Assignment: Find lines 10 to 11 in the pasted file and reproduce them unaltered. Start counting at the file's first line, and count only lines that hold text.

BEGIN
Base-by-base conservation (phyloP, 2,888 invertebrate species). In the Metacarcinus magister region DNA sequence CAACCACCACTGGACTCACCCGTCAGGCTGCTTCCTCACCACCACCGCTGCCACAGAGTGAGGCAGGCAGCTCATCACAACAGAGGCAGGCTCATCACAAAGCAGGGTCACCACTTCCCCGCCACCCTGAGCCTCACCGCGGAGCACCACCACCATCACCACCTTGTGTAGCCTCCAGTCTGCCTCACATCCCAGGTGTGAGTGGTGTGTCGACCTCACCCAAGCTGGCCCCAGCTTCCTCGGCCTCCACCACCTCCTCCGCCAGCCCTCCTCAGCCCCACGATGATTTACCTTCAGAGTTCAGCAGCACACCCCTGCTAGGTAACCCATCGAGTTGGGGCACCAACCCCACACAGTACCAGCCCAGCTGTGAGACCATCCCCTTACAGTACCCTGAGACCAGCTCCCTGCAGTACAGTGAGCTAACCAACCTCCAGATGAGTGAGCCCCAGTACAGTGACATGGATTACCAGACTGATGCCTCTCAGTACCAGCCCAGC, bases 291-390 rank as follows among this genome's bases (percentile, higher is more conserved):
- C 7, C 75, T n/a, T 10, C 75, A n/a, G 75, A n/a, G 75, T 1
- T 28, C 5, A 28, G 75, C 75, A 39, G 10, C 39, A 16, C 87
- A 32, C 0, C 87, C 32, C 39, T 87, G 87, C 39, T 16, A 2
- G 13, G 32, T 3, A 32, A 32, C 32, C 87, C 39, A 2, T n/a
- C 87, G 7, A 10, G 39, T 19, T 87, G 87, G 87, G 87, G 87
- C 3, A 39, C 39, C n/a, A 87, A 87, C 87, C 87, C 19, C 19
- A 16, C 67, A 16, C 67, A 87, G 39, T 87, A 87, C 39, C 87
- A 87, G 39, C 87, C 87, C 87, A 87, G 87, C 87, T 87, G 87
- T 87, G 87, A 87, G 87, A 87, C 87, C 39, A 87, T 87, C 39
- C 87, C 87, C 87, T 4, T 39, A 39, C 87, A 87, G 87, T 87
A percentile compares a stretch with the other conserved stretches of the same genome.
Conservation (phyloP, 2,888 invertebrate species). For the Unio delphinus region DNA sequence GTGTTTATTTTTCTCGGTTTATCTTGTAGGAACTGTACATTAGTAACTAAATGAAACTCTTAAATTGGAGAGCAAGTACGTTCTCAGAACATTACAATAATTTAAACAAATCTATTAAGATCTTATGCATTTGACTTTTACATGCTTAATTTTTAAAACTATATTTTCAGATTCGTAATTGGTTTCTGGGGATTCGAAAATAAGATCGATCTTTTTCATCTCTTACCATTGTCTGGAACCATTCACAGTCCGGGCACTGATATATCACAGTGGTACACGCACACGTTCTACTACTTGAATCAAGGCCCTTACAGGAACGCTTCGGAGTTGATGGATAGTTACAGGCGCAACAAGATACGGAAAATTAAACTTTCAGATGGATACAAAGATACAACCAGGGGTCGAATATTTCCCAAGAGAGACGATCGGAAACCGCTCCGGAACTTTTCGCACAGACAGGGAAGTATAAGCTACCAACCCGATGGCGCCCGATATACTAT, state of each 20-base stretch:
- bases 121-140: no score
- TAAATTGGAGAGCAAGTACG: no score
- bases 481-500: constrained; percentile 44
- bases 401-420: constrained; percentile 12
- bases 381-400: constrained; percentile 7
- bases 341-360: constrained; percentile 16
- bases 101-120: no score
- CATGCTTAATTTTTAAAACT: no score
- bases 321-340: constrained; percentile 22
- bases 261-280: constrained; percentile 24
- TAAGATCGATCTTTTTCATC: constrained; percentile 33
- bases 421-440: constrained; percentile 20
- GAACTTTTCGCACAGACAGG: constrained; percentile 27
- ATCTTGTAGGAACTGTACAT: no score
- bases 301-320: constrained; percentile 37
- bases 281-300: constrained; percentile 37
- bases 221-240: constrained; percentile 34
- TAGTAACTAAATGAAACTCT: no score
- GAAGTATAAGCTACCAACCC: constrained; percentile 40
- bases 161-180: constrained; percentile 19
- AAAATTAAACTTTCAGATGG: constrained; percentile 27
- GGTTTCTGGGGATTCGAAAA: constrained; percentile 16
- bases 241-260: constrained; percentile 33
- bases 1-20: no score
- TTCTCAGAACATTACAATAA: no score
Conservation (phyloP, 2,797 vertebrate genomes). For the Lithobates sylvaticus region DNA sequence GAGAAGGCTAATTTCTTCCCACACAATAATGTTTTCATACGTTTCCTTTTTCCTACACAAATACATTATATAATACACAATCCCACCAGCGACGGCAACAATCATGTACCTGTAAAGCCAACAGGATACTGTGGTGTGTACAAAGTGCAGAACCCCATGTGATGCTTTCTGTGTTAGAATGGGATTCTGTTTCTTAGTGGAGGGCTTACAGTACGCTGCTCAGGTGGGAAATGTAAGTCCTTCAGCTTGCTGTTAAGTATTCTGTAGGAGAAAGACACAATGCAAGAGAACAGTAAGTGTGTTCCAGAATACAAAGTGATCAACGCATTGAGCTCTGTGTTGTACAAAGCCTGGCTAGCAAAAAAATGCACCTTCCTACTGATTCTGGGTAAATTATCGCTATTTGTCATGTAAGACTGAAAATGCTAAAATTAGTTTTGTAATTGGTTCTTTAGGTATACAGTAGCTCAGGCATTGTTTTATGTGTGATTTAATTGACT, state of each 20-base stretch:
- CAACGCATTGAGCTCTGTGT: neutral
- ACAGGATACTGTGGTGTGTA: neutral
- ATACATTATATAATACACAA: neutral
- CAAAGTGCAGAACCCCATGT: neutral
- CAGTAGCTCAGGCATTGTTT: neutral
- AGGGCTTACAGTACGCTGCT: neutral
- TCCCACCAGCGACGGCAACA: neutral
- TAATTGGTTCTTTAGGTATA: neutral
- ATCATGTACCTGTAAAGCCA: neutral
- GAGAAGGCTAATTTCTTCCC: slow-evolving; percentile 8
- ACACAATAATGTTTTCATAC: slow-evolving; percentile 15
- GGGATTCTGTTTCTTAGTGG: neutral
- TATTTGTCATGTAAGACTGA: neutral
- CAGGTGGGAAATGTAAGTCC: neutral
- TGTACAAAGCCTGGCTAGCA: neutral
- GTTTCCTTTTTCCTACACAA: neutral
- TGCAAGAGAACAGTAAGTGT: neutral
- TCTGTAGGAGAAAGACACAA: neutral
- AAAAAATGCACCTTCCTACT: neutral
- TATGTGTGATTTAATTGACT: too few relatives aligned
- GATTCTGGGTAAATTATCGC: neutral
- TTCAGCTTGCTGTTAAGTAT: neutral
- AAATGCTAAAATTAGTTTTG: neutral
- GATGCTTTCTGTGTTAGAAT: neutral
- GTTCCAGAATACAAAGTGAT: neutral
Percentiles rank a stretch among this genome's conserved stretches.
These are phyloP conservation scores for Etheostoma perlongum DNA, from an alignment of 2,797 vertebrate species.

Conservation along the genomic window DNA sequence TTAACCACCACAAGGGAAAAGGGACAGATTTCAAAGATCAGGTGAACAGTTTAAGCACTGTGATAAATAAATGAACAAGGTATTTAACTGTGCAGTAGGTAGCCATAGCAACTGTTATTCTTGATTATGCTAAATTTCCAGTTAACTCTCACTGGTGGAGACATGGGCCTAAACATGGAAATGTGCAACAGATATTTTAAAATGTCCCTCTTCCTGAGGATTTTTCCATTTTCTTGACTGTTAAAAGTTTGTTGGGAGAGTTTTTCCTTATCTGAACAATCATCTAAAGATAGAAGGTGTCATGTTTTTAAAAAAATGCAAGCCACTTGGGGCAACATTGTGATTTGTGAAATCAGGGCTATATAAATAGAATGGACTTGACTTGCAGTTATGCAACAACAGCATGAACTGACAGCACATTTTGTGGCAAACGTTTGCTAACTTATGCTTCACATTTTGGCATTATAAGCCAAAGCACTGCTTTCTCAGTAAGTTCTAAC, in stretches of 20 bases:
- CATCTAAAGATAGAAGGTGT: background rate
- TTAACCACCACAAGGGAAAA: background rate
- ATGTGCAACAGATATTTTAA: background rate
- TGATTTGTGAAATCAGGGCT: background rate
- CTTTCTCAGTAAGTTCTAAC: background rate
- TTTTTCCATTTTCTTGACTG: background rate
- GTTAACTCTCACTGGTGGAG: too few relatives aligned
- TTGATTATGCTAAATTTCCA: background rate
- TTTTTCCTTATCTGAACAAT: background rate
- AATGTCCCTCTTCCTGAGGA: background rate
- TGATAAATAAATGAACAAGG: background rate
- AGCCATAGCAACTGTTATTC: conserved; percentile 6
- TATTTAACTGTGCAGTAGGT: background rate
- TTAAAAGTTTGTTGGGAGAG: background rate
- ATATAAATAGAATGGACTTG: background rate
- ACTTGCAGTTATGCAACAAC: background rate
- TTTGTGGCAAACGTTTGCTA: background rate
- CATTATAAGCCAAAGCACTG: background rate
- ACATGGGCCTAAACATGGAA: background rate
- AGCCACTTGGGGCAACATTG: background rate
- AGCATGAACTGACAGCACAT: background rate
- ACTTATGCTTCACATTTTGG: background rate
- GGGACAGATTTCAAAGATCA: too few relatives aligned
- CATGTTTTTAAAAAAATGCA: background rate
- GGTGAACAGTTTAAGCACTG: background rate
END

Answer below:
- T 87, G 87, A 87, G 87, A 87, C 87, C 39, A 87, T 87, C 39
- C 87, C 87, C 87, T 4, T 39, A 39, C 87, A 87, G 87, T 87